In Syntax§

See primary documentation in context for term term:<>

You can use term:<> to introduce new terms, which is handy for introducing constants that defy the rules of normal identifiers:

use Testplan 1constant &term:<👍> = &ok.assuming(True);
# OUTPUT: «1..1␤ok 1 - ␤»

But terms don't have to be constant: you can also use them for functions that don't take any arguments, and force the parser to expect an operator after them. For instance:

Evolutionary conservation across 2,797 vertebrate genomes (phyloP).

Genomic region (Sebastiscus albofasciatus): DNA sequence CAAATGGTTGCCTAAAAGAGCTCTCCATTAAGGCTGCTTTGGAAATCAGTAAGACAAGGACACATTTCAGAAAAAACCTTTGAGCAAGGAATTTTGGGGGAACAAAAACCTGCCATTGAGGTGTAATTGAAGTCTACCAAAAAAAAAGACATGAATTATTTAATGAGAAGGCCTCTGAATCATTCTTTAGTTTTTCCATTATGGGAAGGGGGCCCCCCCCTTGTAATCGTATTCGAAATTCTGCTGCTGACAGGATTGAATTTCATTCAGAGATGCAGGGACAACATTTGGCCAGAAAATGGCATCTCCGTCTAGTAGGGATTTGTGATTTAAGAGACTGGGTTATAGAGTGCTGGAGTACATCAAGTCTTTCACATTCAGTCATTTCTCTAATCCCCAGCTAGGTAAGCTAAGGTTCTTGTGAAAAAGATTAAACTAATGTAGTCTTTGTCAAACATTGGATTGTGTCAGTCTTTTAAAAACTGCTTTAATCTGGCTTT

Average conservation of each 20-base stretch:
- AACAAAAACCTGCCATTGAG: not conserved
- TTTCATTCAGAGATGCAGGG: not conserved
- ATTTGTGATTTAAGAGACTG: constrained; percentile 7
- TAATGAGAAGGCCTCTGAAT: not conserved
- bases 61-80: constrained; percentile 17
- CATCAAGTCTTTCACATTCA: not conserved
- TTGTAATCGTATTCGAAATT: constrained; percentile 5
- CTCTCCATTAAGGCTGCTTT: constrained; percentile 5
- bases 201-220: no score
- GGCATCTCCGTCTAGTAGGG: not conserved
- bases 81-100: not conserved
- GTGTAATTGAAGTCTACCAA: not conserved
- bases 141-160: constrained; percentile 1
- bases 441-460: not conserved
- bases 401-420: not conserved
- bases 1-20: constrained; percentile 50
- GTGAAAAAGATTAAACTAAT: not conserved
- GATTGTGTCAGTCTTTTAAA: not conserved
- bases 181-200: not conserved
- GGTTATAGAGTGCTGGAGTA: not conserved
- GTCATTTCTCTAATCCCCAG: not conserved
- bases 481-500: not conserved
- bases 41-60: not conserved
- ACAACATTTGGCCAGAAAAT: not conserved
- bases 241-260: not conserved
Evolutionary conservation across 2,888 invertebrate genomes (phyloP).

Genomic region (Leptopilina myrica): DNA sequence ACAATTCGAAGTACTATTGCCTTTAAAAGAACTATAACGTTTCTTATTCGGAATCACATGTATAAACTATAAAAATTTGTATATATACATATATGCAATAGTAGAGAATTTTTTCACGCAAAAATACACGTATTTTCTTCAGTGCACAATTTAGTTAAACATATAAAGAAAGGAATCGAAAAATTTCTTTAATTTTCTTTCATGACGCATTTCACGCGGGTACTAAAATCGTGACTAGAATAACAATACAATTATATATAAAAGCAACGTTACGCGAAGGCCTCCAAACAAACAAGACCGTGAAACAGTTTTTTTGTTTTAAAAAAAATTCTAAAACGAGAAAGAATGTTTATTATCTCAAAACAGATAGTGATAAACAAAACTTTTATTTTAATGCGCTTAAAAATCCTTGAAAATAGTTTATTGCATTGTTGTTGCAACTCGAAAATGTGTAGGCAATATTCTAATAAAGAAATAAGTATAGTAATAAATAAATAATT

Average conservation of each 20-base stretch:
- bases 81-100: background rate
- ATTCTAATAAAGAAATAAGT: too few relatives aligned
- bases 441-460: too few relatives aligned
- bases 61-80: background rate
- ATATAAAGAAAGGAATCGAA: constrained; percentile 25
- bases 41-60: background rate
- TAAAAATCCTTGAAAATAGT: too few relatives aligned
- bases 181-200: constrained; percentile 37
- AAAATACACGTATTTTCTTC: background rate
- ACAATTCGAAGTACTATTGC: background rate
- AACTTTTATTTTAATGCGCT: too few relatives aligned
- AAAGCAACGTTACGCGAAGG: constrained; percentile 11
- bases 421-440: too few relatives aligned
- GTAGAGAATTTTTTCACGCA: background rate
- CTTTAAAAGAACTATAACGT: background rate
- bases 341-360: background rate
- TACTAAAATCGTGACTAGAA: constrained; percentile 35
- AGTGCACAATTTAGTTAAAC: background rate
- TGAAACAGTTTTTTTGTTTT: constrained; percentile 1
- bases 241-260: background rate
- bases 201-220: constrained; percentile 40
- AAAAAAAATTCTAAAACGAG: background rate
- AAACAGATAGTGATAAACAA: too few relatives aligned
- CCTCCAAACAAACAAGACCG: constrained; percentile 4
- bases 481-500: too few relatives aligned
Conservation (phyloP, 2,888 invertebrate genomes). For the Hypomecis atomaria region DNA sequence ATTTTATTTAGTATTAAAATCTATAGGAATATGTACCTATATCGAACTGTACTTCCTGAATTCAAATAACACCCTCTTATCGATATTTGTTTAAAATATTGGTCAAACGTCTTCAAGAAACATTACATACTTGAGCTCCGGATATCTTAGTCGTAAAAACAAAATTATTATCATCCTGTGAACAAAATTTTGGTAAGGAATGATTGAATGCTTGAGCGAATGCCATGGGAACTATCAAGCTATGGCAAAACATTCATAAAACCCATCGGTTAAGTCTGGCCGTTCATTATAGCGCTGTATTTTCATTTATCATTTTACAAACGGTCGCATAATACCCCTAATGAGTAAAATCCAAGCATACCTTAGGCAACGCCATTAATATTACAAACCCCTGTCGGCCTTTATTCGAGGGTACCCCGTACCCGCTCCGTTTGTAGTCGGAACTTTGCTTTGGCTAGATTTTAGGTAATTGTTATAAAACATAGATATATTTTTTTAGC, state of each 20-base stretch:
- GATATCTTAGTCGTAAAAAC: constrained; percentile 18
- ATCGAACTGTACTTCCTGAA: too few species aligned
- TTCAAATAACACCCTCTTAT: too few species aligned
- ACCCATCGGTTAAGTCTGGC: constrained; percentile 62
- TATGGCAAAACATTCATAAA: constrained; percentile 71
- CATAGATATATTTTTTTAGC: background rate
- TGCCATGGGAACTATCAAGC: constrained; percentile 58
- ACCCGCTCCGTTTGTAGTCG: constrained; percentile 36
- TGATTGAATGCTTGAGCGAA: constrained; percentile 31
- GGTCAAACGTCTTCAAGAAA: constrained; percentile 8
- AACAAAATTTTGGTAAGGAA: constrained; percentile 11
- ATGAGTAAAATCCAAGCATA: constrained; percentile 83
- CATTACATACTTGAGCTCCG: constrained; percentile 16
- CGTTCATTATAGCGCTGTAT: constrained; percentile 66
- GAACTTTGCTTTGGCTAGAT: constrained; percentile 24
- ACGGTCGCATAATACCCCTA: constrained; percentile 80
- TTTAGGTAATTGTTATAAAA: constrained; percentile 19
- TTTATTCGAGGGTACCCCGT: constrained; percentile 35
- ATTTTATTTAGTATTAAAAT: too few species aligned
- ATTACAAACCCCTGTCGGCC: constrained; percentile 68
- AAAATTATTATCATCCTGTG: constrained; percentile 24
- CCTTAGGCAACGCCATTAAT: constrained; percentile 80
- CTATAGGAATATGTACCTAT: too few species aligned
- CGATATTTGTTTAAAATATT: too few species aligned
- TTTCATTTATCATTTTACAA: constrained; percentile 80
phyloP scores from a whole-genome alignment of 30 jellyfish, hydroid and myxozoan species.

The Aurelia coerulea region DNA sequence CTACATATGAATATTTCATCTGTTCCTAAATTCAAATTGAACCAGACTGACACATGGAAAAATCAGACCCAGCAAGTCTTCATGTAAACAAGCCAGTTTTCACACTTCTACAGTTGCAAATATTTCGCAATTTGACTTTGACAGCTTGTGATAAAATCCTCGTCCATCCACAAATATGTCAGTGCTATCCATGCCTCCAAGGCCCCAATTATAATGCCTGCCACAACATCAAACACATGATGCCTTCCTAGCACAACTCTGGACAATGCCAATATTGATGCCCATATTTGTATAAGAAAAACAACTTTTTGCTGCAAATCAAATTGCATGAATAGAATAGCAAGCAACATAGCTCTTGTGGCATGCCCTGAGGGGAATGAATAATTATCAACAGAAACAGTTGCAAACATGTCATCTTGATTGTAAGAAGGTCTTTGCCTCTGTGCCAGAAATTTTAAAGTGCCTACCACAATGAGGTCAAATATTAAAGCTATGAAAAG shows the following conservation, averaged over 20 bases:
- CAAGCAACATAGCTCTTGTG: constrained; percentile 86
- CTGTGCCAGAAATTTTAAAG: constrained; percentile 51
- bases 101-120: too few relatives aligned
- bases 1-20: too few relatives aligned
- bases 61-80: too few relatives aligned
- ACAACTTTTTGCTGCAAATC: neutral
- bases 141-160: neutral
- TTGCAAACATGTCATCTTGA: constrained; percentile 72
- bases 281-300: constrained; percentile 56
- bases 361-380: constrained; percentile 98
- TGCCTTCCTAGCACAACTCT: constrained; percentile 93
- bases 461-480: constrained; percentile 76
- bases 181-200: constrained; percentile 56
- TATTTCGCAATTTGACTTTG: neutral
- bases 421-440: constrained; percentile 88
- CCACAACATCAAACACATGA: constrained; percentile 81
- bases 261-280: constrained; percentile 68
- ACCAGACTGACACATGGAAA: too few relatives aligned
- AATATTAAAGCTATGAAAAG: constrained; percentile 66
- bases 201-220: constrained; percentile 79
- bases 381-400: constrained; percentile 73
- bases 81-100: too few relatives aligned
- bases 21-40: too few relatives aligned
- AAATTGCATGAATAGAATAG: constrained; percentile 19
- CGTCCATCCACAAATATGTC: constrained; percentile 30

sub term:<dice> { (1..6).pick };
say dice + dice;

can print any number between 2 and 12.

If instead we had declared dice as a regular

sub dice() {(1...6).pick }

, the expression dice + dice would be parsed as dice(+(dice())), resulting in an error since sub dice expects zero arguments.